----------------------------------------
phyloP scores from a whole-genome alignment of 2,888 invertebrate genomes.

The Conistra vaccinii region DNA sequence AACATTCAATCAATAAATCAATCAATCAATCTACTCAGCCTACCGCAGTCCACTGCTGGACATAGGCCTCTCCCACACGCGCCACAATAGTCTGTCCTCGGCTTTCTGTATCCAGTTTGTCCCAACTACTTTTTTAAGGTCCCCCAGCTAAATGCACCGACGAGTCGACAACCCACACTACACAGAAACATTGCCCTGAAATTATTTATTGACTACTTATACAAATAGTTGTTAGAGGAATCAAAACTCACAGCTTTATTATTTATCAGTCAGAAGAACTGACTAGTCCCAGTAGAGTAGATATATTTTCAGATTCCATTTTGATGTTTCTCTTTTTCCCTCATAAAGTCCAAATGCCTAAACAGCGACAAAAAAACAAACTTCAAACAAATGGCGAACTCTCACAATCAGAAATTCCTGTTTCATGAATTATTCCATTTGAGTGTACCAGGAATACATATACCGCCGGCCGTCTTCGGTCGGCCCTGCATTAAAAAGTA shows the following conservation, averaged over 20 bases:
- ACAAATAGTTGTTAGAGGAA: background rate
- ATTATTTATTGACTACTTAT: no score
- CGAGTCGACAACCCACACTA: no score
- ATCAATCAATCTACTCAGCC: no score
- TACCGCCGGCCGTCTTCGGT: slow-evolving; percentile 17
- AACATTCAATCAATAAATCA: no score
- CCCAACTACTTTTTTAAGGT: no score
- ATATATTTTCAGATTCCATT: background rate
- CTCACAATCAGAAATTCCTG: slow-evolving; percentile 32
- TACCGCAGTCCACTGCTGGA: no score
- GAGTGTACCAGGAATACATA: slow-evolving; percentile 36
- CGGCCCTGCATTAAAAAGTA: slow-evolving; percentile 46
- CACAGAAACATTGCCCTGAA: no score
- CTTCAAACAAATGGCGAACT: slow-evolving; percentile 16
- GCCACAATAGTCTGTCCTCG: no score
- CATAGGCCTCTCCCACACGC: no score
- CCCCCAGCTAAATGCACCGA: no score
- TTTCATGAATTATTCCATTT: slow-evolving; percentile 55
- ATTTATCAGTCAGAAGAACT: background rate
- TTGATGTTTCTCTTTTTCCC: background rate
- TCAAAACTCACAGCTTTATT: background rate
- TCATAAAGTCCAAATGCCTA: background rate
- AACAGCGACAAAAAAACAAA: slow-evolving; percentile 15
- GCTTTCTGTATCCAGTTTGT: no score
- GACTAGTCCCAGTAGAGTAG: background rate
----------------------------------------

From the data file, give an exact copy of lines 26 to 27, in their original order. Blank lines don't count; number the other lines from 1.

- GCTTTCTGTATCCAGTTTGT: no score
- GACTAGTCCCAGTAGAGTAG: background rate